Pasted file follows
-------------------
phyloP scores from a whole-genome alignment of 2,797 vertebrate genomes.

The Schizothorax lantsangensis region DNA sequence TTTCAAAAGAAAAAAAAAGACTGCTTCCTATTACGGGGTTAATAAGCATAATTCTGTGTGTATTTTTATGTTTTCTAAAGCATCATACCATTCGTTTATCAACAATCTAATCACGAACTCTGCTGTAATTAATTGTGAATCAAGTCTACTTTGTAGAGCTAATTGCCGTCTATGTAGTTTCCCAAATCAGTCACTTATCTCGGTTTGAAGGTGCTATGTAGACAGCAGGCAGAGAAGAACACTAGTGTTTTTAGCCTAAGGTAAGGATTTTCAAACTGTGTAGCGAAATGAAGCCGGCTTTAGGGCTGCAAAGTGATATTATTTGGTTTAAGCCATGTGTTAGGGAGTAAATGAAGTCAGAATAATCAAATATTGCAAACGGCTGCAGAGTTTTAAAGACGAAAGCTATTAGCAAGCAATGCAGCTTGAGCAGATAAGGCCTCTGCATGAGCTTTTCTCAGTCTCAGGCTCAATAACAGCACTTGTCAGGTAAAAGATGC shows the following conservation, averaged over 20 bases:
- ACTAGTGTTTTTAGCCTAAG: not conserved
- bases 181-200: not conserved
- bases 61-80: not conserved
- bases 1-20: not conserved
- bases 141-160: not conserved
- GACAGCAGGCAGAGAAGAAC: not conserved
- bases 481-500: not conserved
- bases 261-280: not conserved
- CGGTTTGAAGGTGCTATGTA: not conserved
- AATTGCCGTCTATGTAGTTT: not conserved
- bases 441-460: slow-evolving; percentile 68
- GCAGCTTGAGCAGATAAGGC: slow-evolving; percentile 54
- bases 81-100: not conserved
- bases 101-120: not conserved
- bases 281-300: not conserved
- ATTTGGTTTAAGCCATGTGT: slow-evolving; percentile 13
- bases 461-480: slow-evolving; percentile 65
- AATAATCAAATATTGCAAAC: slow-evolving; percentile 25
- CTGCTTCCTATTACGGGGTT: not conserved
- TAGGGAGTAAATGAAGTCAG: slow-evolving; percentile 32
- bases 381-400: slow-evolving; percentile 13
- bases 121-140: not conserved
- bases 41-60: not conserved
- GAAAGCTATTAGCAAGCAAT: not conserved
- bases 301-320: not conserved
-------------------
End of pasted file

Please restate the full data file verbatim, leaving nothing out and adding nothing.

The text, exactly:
phyloP scores from a whole-genome alignment of 2,797 vertebrate genomes.

The Schizothorax lantsangensis region DNA sequence TTTCAAAAGAAAAAAAAAGACTGCTTCCTATTACGGGGTTAATAAGCATAATTCTGTGTGTATTTTTATGTTTTCTAAAGCATCATACCATTCGTTTATCAACAATCTAATCACGAACTCTGCTGTAATTAATTGTGAATCAAGTCTACTTTGTAGAGCTAATTGCCGTCTATGTAGTTTCCCAAATCAGTCACTTATCTCGGTTTGAAGGTGCTATGTAGACAGCAGGCAGAGAAGAACACTAGTGTTTTTAGCCTAAGGTAAGGATTTTCAAACTGTGTAGCGAAATGAAGCCGGCTTTAGGGCTGCAAAGTGATATTATTTGGTTTAAGCCATGTGTTAGGGAGTAAATGAAGTCAGAATAATCAAATATTGCAAACGGCTGCAGAGTTTTAAAGACGAAAGCTATTAGCAAGCAATGCAGCTTGAGCAGATAAGGCCTCTGCATGAGCTTTTCTCAGTCTCAGGCTCAATAACAGCACTTGTCAGGTAAAAGATGC shows the following conservation, averaged over 20 bases:
- ACTAGTGTTTTTAGCCTAAG: not conserved
- bases 181-200: not conserved
- bases 61-80: not conserved
- bases 1-20: not conserved
- bases 141-160: not conserved
- GACAGCAGGCAGAGAAGAAC: not conserved
- bases 481-500: not conserved
- bases 261-280: not conserved
- CGGTTTGAAGGTGCTATGTA: not conserved
- AATTGCCGTCTATGTAGTTT: not conserved
- bases 441-460: slow-evolving; percentile 68
- GCAGCTTGAGCAGATAAGGC: slow-evolving; percentile 54
- bases 81-100: not conserved
- bases 101-120: not conserved
- bases 281-300: not conserved
- ATTTGGTTTAAGCCATGTGT: slow-evolving; percentile 13
- bases 461-480: slow-evolving; percentile 65
- AATAATCAAATATTGCAAAC: slow-evolving; percentile 25
- CTGCTTCCTATTACGGGGTT: not conserved
- TAGGGAGTAAATGAAGTCAG: slow-evolving; percentile 32
- bases 381-400: slow-evolving; percentile 13
- bases 121-140: not conserved
- bases 41-60: not conserved
- GAAAGCTATTAGCAAGCAAT: not conserved
- bases 301-320: not conserved